Parents reject proposal for late school start in Auburn

Chuck Lafean of Auburn speaks to the Auburn School Committee on Wednesday against late arrival for grades 7-12 every Wednesday. Lafean has two sons, a sophomore at Edward Little High School and a 2012 graduate of ELHS.
Daryn Slover | Sun Journal
Chuck Lafean of Auburn speaks to the Auburn School Committee on Wednesday against late arrival for grades 7-12 every Wednesday. Lafean has two sons, a sophomore at Edward Little High School and a 2012 graduate of ELHS.
Posted July 19, 2012, at 11:15 a.m.
Last modified July 19, 2012, at 3:59 p.m.

AUBURN, Maine — Saying students need more instruction — not less — parents and even a few teachers blasted the School Committee on Wednesday for considering a two-hour late start every Wednesday for grades seven through 12.

When no members of the public spoke for it, and 14 people spoke against it, the committee backed off Superintendent Katy Grondin’s recommendation to give teachers more professional development to improve instruction. The committee voted unanimously to table the subject for a future meeting. A vote on the issue was not scheduled.

Before the vote to table and after listening to unhappy parents for nearly two hours, committee member Laurie Tannenbaum said professional development for teachers was needed, but it didn’t have community support and a compromise was in order. Late arrival could happen once a month instead of once a week, she suggested. Committee member Bill Horton suggested monthly late arrivals not begin until January.

Committee member Bonnie Hayes suggested early dismissal, at noon, once a month instead of starting school two hours late, at 9:30 a.m. That way, Hayes said, parents wouldn’t have to deal with grades K-6 getting out early and older students going to school later.

That wouldn’t work, said Business Manager Jude Cyr, because the buses couldn’t transport all grades home at nearly the same time. At that point, committee members voted to postpone a vote.

Before the public weighed in, several School Committee members, including Hayes, Tracey Levesque and Larry Pelletier, said they would not support the proposal. By the time parents were done protesting, a majority of the board said they would not support weekly late arrival.

Parent Marnie Coleman told School Committee members that she used to be in favor of early-release Wednesdays, but not any more.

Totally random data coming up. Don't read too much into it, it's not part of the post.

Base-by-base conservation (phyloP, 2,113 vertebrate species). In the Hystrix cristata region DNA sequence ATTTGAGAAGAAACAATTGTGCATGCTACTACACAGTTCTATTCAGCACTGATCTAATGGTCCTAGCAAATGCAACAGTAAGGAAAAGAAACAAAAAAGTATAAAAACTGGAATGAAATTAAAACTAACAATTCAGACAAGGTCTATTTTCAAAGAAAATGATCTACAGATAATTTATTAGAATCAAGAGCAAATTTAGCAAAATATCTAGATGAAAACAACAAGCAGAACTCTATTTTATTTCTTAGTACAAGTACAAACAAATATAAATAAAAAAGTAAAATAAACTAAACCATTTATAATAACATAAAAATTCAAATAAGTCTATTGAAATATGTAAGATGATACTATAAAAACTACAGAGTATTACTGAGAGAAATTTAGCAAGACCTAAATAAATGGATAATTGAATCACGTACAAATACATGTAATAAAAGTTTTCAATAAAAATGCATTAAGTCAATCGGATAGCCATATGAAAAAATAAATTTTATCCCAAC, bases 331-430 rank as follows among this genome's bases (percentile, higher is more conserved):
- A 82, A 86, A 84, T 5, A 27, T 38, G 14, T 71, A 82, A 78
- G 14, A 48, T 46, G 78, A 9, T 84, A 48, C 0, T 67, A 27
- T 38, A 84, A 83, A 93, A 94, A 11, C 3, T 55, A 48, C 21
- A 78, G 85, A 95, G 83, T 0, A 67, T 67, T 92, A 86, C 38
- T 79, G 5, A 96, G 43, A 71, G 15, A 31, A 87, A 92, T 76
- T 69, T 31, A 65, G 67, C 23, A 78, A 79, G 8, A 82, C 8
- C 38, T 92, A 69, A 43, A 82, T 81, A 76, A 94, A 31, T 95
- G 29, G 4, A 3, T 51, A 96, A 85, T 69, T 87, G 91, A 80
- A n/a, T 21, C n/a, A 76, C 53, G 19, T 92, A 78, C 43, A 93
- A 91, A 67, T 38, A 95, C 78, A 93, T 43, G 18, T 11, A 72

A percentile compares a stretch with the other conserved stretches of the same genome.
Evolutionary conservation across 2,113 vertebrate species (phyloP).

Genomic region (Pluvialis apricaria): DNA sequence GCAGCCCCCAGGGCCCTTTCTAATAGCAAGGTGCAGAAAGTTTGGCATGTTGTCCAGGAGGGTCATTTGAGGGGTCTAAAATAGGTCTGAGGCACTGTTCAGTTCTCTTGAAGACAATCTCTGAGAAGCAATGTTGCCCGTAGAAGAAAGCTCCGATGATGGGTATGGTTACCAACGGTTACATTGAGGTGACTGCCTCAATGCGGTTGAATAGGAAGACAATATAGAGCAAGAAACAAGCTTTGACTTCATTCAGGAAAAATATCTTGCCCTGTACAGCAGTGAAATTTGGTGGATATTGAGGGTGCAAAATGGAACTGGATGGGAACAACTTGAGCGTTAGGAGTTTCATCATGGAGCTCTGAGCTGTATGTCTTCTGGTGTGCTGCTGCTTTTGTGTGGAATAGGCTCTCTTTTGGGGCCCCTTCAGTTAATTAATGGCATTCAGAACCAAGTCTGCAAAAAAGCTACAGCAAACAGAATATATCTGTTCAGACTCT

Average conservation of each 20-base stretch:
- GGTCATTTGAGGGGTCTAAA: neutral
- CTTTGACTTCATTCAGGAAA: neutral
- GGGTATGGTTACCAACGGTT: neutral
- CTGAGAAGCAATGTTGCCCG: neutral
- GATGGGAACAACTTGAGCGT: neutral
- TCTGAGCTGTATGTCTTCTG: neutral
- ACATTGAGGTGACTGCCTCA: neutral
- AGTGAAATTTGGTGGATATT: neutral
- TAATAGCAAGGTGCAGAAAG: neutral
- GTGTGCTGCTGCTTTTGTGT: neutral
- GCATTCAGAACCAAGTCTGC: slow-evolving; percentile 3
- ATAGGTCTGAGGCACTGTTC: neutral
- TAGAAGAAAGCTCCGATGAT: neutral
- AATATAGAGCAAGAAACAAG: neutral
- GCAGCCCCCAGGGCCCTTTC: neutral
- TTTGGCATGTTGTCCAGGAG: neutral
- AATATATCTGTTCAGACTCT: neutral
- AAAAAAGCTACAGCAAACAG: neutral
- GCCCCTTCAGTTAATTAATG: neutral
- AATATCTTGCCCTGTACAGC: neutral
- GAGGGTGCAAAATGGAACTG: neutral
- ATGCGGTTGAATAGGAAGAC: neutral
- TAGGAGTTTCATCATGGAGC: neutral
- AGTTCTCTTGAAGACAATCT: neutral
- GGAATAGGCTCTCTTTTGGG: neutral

There’s no evidence, she said, “that children are getting a better education as a result of early-release Wednesdays.” Auburn’s test scores “aren’t any better than anybody else’s,” she said. “So my patience with this kind of thing is running very short.”

Working in the real estate business, “it’s difficult to promote Auburn as a good place to move because of the schools,” Coleman said. “We all know the problems with Edward Little. Early-release Wednesday is difficult to explain to people.” Late-arrival Wednesdays would be one more reason not to invest in Auburn, she said.

“Please don’t take any more time from the kids,” said John Daly, who has been an Edward Little High School teacher for 31 years. “I want more time in the classroom with my students, not less time.”

In 1981, a teacher had students for 152 hours per course. That time has since eroded to 110 hours. “I have lost 40 hours of instruction time since I started,” Daly said. “That’s huge.” With some teacher development time in the afternoons “and our seven workshop days, we’ll get it done. Do not do this. It’s not good for the kids,” he said to applause.

Parent Judy Cyr said professional development is important for teachers, but so is going to school for students. “My children need more education, more time in school, not less time,” she said. Professional development should happen after school, during the summer or on workshop days, Cyr said.

David Burke complained that the School Department doesn’t listen to parents: “You just talk to us.”

He took issue with Grondin’s earlier comments that parents could brainstorm on how to get students to school two hours later.

“Are you serious?” Burke said. “How dare you think that we need to adapt to something because you can’t brainstorm ideas yourself during the school day.”

Burke said he tried to fight the half-day Wednesdays, and there’s no evidence half-day Wednesdays are working. “I think it’s become an institutional teachers’ perk. I’d really like you to look at it. My daughter calls Wednesdays ‘wasted Wednesdays.’”

He and other parents complained about what he called misleading and unethical “robo-calls” that went out recently. The messages “made it sound like the deal was already done.” That’s why, Burke said, more parents weren’t at the meeting. “I’d like to see you keep robo-calls to if school’s called off for snow, not to politicize your point of view.”

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